Not Even Half the Story


By Write(H)ers participant Nathan Nye, T'13

“I’m sure I could think of other ways for a pretty girl like you to make a living.”

Did you just read that? Did you shudder just a little? I think we can all agree that there is a large creep quotient contained in the above sentence. This is one of the many submissions on the tumblr  Said to Lady Journos. Somehow this person managed to demean women, journalists, and the boundaries of decency in 18 words. The site makes it clear that this kind of occurrence is not uncommon. My personal favorite was said to a woman covering a murder trial, and when the testimony was getting gruesome, a man looked at her and said, “You might want to cover your ears, young lady.”

It’s tough to be a lady journo. The kind of sexism we see on screen and in print is just as prevalent behind the scenes. Men dominate journalism- 74% of journalists at national papers are men. It gets more depressing when you go into more traditionally gendered sections of the paper- 3% of sports writers are women. As a note, at schools like Georgetown 59% of journalism majors are women. So this isn’t about women not being interested in journalism. Surprise, institutional sexism is afoot.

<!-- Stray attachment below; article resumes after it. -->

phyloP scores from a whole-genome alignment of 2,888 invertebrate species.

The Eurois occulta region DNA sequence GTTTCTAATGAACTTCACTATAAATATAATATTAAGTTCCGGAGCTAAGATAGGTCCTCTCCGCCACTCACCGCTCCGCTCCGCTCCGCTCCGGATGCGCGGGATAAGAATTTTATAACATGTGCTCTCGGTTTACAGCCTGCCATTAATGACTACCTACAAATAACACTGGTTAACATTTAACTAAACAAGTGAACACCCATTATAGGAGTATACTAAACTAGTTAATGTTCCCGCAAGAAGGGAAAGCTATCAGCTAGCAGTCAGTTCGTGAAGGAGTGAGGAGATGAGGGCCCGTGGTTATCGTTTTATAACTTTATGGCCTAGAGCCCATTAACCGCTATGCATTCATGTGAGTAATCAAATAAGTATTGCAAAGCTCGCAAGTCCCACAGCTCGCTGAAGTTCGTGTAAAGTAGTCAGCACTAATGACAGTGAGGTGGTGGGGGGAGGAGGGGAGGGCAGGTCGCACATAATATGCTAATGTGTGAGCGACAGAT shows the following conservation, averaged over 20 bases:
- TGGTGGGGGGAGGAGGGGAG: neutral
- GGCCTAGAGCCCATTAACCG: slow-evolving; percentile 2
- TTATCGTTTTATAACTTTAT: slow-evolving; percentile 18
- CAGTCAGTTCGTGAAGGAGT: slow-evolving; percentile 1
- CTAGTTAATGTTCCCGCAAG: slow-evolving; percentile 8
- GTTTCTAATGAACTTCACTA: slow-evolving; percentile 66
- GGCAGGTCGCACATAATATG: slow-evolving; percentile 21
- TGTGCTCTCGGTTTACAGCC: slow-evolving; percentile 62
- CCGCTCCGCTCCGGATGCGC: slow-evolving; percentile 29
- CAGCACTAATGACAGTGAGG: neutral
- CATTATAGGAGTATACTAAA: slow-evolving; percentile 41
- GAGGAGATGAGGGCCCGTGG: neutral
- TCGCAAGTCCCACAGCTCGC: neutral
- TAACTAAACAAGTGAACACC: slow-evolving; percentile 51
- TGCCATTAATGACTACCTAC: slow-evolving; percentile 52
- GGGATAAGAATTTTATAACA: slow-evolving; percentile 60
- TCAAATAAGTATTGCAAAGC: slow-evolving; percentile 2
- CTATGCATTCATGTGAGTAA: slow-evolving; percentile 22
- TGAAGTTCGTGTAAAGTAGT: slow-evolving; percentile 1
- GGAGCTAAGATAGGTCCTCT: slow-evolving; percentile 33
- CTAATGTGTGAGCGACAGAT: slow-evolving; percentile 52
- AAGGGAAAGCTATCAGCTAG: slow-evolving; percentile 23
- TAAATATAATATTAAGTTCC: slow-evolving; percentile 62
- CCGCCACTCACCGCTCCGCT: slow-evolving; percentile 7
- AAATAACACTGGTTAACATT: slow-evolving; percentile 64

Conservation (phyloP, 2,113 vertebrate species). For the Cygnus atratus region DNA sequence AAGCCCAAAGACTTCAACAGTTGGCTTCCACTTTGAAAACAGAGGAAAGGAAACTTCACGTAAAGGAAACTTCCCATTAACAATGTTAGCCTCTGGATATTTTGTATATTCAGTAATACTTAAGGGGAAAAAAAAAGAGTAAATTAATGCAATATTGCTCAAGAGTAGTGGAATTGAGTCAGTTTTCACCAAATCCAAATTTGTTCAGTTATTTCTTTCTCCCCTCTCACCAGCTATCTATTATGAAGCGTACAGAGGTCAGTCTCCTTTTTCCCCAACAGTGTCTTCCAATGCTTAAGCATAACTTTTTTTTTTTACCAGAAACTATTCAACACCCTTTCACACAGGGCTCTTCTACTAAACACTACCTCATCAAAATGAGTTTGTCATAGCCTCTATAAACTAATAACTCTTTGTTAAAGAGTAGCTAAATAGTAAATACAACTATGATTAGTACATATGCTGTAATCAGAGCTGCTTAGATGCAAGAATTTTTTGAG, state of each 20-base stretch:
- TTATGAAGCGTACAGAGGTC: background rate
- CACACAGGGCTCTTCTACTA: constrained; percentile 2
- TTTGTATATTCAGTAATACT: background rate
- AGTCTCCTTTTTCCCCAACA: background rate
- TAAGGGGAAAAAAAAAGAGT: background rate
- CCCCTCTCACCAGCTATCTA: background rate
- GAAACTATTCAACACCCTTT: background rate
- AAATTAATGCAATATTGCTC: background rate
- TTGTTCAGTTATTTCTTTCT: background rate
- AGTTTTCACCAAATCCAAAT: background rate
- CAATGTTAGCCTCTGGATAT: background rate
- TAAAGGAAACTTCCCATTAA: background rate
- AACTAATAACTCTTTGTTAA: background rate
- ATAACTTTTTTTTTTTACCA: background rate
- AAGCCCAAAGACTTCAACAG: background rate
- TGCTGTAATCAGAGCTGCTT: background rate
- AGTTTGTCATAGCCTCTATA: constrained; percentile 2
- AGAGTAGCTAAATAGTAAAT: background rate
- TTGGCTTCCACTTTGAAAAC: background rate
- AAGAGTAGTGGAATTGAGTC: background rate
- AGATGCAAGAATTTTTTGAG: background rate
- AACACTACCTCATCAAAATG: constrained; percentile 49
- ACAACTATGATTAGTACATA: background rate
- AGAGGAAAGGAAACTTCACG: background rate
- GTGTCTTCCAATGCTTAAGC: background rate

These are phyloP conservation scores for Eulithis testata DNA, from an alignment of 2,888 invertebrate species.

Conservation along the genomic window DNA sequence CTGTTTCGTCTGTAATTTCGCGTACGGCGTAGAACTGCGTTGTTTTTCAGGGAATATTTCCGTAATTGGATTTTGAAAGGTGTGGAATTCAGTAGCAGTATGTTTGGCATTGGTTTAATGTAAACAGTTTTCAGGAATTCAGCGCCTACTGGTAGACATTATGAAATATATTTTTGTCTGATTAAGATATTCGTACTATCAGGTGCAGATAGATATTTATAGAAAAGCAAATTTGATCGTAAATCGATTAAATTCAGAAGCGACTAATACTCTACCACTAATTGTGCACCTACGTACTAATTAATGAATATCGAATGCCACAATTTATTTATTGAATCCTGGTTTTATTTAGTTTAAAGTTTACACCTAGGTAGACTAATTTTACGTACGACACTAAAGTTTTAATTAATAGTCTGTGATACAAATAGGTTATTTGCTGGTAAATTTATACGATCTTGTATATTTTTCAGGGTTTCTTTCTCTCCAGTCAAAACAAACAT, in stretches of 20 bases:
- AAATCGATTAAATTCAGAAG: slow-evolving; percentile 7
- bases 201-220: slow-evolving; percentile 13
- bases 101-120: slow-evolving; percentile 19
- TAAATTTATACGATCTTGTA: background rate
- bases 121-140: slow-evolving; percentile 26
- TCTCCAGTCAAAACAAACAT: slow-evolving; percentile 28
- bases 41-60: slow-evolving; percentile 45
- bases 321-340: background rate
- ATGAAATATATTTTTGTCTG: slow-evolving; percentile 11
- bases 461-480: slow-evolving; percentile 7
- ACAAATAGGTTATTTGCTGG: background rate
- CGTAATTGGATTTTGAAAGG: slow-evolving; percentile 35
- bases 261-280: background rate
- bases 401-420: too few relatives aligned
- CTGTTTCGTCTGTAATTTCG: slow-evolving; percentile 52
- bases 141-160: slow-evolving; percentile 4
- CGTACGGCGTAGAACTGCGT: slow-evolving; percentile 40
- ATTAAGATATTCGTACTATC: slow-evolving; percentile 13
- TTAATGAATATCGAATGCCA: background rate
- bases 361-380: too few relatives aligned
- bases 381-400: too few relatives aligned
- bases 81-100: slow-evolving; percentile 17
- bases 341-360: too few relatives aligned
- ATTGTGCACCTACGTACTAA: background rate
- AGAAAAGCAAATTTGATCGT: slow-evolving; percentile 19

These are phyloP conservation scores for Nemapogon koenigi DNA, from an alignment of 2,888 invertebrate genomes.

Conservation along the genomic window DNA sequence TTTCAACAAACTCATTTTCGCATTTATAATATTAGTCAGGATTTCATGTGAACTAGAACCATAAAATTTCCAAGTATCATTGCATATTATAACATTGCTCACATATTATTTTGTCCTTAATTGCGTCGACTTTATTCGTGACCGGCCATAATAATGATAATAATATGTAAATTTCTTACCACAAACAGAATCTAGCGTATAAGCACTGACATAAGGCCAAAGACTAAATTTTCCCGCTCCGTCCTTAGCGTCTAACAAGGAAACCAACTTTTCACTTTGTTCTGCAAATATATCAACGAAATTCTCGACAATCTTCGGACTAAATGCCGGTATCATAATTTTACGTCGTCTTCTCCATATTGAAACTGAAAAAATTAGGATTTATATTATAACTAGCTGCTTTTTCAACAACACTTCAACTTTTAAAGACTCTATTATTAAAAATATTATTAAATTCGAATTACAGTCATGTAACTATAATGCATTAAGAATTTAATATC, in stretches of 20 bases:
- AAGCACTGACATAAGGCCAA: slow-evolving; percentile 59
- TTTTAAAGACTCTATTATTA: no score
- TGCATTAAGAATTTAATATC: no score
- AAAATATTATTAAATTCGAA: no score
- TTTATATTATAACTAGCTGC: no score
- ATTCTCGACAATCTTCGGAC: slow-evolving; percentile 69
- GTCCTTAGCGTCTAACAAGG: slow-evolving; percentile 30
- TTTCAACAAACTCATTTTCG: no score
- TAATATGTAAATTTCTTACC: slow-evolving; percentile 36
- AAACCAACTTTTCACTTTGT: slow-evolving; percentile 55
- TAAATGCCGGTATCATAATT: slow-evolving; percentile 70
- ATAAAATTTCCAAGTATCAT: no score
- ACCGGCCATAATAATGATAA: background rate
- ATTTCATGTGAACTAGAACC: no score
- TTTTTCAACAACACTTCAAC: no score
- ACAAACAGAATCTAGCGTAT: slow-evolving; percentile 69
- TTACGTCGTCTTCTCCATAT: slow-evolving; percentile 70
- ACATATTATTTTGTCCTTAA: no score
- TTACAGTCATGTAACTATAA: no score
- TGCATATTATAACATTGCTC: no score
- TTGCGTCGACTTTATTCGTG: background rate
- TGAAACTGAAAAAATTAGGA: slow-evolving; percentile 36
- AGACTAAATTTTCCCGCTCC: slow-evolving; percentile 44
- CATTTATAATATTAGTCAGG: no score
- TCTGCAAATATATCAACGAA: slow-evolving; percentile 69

Last year I started a project to see how often women made the front page of large national papers. The methodology was simple. Pick 50 random dates from 2005-2010 and find the gender of the reporters wrote the front-page stories. After hours of looking at microfiche (which is a very unfamiliar experience for a child of the Internet age, by the way) I had some concrete evidence, and results were startling. 

I’m not claiming that these numbers gleaned from a small sample are definitive, what I’m positing is that these numbers are indicative of trends that others have (often more eloquently) also written about here, here, and here.

So yeah, there’s a problem of sexism in media. You’re probably about to click the back button while muttering to yourself, “duh.” Here’s why I care, and here’s why you should too- it matter who writes the news. Some might disagree. They might say, “news should be objective” or “the truth is the truth.” I say that if you don’t believe writer’s biases affect their writing, you aren’t paying attention. Our experiences shape how we address issues. The experience of men and women in this country is fundamentally different. Until we have a plurality of experience represented in the media, we’ll never be representing the news as it’s lived by citizens. It’s simple.  With only 30% of reporters being female, we aren’t even getting half the story